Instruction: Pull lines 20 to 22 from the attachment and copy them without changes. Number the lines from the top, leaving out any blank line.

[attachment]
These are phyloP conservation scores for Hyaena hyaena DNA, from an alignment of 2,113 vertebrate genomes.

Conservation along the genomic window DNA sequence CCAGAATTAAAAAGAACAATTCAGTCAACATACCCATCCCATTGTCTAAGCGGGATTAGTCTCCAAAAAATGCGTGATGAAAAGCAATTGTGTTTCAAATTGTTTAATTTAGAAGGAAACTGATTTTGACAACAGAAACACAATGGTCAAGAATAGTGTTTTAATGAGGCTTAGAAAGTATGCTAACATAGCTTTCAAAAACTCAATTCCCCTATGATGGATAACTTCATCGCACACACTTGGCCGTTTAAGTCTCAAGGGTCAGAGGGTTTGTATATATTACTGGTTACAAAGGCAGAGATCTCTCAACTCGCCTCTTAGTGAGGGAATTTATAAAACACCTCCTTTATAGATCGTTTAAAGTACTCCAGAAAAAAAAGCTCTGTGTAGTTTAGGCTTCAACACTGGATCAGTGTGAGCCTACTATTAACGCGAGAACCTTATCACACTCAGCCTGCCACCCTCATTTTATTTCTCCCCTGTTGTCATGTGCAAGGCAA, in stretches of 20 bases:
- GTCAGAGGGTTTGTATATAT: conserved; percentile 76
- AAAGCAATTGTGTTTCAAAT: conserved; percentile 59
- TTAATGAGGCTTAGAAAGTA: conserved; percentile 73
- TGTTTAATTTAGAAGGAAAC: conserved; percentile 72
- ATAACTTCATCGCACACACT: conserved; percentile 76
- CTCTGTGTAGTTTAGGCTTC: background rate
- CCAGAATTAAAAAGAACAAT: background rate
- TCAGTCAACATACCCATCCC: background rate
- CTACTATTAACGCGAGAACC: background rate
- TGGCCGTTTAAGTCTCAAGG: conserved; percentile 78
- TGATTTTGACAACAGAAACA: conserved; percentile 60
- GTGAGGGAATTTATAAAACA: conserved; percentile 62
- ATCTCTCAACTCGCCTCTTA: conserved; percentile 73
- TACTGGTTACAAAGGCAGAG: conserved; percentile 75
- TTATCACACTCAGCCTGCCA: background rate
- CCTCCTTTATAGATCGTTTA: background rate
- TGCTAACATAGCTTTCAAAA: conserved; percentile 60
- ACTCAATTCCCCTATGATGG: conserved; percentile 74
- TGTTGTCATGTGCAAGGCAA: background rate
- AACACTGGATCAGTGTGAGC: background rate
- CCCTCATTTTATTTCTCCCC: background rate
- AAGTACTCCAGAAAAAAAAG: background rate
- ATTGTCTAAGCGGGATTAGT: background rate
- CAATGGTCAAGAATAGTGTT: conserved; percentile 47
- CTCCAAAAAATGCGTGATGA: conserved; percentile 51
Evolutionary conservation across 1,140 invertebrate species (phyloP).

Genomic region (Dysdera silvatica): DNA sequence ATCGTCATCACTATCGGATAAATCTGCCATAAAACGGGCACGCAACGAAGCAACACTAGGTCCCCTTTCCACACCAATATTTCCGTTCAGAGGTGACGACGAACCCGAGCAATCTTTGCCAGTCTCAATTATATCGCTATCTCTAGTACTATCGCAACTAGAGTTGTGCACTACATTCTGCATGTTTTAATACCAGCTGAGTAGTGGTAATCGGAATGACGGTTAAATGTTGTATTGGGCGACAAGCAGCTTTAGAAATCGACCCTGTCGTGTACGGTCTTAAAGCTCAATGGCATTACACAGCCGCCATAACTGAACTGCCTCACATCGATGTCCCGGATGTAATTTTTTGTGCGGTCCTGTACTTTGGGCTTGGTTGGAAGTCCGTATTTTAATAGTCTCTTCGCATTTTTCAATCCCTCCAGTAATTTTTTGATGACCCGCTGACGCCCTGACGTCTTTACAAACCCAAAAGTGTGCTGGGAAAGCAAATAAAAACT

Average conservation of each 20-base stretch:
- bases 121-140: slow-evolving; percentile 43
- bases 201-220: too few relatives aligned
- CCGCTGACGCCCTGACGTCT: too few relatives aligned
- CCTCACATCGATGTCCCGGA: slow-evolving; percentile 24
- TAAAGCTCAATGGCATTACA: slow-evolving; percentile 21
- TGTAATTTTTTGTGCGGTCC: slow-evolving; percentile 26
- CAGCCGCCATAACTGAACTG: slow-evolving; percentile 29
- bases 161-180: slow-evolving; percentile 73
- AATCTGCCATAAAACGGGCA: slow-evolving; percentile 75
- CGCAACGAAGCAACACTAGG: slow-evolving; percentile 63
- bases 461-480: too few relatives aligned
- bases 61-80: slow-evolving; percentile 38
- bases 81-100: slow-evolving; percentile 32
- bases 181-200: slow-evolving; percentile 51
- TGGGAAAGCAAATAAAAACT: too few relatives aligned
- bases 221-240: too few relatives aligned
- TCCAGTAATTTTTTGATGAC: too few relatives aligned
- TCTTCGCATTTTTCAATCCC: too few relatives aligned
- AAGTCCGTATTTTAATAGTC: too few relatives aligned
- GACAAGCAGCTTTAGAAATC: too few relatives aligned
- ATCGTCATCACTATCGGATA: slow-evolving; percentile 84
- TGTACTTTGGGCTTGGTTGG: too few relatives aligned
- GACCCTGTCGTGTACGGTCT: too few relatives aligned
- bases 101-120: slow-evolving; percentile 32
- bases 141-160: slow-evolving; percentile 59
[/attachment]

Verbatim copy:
- ACTCAATTCCCCTATGATGG: conserved; percentile 74
- TGTTGTCATGTGCAAGGCAA: background rate
- AACACTGGATCAGTGTGAGC: background rate